Monday 8th October 2018
My sincerest apologies for the drought in blog posts of late. We have been travelling a lot and arriving at our camp spots late. I have either had little time or limited WIFI connection or both. That is my excuse and I am sticking to it.
We have reluctantly moved on from Orgon due to the weather and, having promised ourselves long ago that, on the way to Spain we would visit the medieval city of Carcassone and that is exactly what we did on Monday 8th October.
Our visit is long overdue. We have been talking about visiting for some years since seeing the ramparts from the motorway when passing on our way to the Pyrenees about 6 years ago.
Carcassonne is described as looking like something from a children’s book. Well, this year at least, that ‘child’ has been let loose with some crayons and is likely to be grounded for some time to come.
Some call it ‘art.’ Some, me and Mrs P included, call it vandalism and litter. A Swiss artist whose name I will not share in case you commission him to paint circles on a building near you was paid (in real money! you believe it?) to create this illusion that works from one, very specific spot. From anywhere (and I do mean anywhere) else it just looks like some vandals have been let loose with some paint left over by the roads department.
The locals are unimpressed and you can read all about how unimpressed they are via the above link. The artist (read: con artist) on the other hand is reported to be very proud of his work.
The design is fixed to the walls by metal foil (litter) and local art students were given the highly taxing job of painting it.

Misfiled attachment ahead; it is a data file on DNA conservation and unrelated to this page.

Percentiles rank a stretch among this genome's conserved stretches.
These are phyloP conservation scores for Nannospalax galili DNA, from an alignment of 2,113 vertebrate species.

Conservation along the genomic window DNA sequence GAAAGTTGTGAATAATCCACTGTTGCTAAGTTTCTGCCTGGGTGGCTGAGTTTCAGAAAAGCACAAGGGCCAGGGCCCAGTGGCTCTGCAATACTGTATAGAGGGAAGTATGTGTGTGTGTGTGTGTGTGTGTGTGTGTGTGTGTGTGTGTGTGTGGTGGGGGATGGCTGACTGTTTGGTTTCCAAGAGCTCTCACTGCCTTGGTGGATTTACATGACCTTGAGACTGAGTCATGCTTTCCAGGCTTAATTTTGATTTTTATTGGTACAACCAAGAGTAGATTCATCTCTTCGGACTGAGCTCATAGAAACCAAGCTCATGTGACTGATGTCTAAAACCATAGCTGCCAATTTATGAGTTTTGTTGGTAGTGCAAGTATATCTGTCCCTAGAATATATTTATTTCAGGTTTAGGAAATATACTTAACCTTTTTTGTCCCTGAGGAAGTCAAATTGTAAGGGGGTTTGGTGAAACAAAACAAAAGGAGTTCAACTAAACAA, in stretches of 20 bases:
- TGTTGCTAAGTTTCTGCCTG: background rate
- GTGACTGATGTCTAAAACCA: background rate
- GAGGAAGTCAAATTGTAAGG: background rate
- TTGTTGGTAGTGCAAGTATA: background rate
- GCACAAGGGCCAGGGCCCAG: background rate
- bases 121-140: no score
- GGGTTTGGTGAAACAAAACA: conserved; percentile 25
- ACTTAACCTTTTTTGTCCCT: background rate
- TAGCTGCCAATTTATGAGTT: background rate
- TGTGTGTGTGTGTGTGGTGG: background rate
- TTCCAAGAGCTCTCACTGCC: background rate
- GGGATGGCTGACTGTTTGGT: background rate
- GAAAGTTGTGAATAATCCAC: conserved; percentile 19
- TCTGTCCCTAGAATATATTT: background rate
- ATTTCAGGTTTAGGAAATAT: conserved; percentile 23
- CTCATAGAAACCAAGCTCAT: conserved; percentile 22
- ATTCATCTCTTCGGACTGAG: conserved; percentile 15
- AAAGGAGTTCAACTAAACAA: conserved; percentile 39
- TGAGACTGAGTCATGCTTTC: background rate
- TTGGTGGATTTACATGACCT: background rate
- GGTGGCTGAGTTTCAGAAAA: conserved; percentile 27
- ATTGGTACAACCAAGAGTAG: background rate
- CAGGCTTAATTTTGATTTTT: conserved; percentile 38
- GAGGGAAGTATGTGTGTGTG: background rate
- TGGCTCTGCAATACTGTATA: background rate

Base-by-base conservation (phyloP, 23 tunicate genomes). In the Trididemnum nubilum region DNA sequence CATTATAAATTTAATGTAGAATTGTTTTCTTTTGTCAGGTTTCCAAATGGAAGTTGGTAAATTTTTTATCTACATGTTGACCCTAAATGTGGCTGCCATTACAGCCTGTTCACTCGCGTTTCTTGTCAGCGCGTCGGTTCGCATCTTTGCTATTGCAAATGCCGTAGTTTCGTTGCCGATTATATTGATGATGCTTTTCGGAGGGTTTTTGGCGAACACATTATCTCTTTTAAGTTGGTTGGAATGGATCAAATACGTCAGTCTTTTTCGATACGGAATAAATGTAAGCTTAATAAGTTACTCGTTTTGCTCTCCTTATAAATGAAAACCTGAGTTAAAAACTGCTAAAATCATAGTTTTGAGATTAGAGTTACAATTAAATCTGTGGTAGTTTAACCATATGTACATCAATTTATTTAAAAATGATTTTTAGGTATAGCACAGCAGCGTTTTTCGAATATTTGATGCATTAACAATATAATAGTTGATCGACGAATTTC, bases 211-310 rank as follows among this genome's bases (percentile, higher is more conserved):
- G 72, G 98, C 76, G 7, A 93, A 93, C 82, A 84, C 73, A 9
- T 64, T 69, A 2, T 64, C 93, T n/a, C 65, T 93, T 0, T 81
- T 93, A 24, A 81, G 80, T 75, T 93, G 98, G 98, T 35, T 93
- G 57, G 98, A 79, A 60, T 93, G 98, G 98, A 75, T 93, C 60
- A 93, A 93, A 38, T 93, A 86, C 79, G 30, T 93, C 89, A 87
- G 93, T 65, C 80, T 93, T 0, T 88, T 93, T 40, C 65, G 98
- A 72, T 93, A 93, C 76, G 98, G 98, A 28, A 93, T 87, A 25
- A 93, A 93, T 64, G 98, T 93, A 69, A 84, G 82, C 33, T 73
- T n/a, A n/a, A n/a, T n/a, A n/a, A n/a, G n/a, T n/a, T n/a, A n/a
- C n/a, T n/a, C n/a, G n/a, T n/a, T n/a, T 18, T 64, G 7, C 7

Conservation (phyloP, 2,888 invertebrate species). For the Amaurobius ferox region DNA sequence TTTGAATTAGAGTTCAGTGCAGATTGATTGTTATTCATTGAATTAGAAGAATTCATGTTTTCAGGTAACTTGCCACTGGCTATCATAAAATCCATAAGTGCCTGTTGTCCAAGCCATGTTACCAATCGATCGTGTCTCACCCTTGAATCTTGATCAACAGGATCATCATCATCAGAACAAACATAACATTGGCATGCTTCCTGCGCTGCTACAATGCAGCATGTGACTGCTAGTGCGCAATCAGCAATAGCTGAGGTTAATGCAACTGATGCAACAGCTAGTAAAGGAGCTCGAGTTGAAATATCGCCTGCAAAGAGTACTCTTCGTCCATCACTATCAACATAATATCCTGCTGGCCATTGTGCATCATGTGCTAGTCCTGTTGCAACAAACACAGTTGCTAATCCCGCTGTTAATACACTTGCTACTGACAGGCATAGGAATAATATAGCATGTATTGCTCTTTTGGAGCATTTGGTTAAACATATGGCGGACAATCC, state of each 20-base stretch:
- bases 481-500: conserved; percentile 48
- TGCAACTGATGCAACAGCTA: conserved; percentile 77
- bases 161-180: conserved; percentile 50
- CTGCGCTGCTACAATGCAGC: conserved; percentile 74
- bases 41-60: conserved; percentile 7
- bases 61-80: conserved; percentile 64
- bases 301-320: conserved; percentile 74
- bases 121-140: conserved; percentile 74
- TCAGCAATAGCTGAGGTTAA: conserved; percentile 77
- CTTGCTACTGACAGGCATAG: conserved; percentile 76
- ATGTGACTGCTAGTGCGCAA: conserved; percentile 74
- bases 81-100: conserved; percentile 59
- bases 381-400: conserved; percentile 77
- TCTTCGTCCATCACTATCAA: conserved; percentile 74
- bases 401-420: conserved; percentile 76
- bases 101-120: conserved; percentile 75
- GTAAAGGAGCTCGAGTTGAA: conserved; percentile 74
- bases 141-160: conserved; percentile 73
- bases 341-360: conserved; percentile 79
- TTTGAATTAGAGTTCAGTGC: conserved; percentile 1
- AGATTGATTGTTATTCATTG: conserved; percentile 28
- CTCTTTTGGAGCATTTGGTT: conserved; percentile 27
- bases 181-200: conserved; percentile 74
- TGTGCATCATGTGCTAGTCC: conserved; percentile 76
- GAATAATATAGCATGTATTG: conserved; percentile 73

Lowly art student: “Sir.”
Art tutor: “Yes lowly student. What do you want now?”
Lowly art student: “Does painting these bits of tin foil yellow count towards my degree sir?”
Art tutor: “Yes, lowly student. Strangely it does.”
It is otherwise a magnificent edifice. It’s foundations have been kicking around for 2,500 years and, during the 12th century the powerful Trencavel family improved the fortifications greatly. Unfortunately for them the Trencavels, who were Cathars, fell foul of Pope Innocent III (Innocent!?) who declared Cathars heretics and ordered a crusade against the city. The city surrendered, the head of the Trencavels was imprisoned and died, a few people were burned at the stake and the Cathar church ceased to exist in the region. Pope Innocent (ha!) III declared “job done.” and gave the castle to his mates who made it much bigger and stronger.
The current condition of the castle is down to the French state who, in 1844 commissioned Eugine Viollet-Le-duc (Eugine the purple duck!?) to restore it. He decided against just painting some big yellow circles on the ground and presenting a bill for works completed and did a splendid job. After all, he probably remembered how the French State had used Madame Guillotine on arty farty, pretentious types.
Unlike Pope Innocent III young Eugine only had to evict a few dozen peasants from the ruins of the castle to complete the work. A small plaque near the entrance to the castle reads;
No peasants were harmed or otherwise burned at the stake during the renovation of this building.
The main part of the castle shown above is further surrounded by a city wall which today encloses more trinket, coffee and general tourist tat shops than you could wave a papal crosier at.
We only spent half a day here as the weather took a distinct turn for the worse (more about that next time). We will return. I recommend you visit.